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Pisa, Tuscany, Italy
Santa Caterina d'Alessandria is a church in Pisa, Tuscany, Italy.
It is mentioned for the first time, together with a hospital, in 1211. The current edifice was built between 1251 and 1300, by will of St. Dominic, and entrusted to the monks of his order.
The facade (completed in 1326) has a pointed shape with white and grey marble, with, in the upper section, two order of small Gothic loggias and a central rose window. The interior, after a fire in 1651, is on a single large hall. Renovated in the 18th century, it houses works by Lippo Memmi (Triumph of St. Thomas, 1363), Fra Bartolomeo (Madonna with Sts. Peter and Paul, 1511), Santi di Tito, Aurelio Lomi, Raffaello Vanni, Pier Dandini (all 16th-17th centuries) and marble sculptures by Andrea Pisano (Tomb of Archbishop Simone Saltarelli, 1343) and his son Nino Pisano ("Annunciation", 1368). Also notable is the tomb of Gherardo Compagni, decorated with a late-16th century "Pietà" statue.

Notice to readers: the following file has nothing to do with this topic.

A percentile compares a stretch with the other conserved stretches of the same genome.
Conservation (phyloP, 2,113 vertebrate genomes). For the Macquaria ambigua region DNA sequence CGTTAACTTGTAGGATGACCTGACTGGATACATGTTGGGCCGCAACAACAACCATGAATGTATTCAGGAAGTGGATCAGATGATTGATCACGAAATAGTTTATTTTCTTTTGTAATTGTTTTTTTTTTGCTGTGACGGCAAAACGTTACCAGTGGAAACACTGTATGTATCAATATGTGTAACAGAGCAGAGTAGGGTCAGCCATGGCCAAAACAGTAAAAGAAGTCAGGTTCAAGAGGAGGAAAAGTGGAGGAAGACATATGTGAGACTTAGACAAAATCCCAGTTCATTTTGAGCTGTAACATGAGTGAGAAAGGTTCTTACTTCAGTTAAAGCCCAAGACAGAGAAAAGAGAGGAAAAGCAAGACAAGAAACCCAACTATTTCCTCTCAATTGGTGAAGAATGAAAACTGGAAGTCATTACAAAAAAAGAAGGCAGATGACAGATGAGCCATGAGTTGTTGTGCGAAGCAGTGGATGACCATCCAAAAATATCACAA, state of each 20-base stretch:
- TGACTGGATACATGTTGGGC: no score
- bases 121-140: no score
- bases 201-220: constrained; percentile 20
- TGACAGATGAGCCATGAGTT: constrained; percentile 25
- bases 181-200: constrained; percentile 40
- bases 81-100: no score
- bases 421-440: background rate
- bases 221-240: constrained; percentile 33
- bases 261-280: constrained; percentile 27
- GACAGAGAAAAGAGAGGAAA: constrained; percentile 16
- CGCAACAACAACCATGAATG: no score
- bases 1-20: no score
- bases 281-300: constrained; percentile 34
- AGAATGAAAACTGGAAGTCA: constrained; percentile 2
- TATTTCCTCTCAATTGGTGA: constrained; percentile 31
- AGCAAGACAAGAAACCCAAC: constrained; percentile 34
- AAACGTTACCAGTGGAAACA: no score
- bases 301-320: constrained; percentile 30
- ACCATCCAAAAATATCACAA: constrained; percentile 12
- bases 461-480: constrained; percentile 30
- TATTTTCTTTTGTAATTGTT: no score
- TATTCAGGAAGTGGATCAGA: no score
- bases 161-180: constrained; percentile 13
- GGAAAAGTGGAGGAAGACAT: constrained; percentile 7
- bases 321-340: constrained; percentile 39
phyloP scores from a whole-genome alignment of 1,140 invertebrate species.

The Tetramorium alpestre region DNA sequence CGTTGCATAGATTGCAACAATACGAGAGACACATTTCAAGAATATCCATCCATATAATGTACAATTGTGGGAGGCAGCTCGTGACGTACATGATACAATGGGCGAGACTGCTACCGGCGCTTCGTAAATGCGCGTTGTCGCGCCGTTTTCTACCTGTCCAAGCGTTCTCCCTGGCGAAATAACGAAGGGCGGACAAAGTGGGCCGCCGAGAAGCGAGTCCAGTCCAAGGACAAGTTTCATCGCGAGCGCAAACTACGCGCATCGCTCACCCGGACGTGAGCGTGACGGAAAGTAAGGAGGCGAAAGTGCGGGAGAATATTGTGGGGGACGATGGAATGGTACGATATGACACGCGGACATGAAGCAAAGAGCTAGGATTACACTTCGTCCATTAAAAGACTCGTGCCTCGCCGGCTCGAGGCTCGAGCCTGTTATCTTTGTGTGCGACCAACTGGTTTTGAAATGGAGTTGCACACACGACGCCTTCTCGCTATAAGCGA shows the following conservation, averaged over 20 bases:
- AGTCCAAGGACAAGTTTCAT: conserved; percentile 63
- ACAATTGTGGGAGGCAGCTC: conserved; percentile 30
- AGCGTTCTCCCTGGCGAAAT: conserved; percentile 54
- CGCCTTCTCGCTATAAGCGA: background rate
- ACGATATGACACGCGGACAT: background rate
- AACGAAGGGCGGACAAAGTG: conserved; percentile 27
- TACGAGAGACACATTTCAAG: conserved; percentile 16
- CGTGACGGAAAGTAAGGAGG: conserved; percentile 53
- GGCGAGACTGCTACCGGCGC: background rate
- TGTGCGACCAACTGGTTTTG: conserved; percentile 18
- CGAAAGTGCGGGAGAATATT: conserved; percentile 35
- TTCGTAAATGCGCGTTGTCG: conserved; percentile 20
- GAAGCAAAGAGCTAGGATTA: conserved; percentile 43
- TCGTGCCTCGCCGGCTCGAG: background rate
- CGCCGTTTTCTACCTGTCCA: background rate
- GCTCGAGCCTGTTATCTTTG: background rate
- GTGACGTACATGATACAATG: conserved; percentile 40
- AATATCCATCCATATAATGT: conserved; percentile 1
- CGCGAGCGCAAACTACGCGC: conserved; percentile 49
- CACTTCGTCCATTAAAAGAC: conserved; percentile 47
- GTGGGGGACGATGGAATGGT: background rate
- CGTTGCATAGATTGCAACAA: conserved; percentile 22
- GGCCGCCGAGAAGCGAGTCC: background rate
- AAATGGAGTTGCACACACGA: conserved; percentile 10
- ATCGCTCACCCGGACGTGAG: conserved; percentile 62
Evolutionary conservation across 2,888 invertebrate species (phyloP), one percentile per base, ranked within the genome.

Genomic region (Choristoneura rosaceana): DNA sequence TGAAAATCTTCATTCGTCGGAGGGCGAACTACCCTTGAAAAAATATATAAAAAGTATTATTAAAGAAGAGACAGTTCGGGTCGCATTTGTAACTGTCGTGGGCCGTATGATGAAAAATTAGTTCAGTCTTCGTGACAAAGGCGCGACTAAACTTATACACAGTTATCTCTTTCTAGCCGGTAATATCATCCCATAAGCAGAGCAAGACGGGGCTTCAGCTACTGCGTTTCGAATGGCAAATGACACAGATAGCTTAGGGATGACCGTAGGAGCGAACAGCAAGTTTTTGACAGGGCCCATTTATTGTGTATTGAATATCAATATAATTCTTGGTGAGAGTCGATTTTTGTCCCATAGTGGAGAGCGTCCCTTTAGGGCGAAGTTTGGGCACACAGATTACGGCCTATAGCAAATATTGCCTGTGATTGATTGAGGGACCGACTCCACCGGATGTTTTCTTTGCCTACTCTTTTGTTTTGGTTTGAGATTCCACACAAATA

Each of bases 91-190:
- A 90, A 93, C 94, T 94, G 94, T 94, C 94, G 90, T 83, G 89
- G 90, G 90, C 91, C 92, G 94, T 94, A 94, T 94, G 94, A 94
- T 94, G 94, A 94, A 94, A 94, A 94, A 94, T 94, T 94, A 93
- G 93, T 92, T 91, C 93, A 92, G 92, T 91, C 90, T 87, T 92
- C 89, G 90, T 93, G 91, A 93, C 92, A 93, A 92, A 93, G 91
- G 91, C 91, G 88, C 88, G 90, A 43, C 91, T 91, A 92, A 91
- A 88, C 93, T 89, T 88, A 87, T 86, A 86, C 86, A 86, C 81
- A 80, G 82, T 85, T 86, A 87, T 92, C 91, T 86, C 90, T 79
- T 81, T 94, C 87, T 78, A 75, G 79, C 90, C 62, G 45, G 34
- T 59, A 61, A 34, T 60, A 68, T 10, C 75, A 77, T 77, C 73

The wooden pulpit from the 17th century, according to the tradition, was that from which St. Thomas preached.
In 1320, Simone Martini executed the St. Catherine Polyptych, one of his most famous works, for the church. The painting is in now in the San Matteo Museum in Pisa.
The church is flanked by a bell tower with mullioned windows, attributed to Giovanni di Simone.
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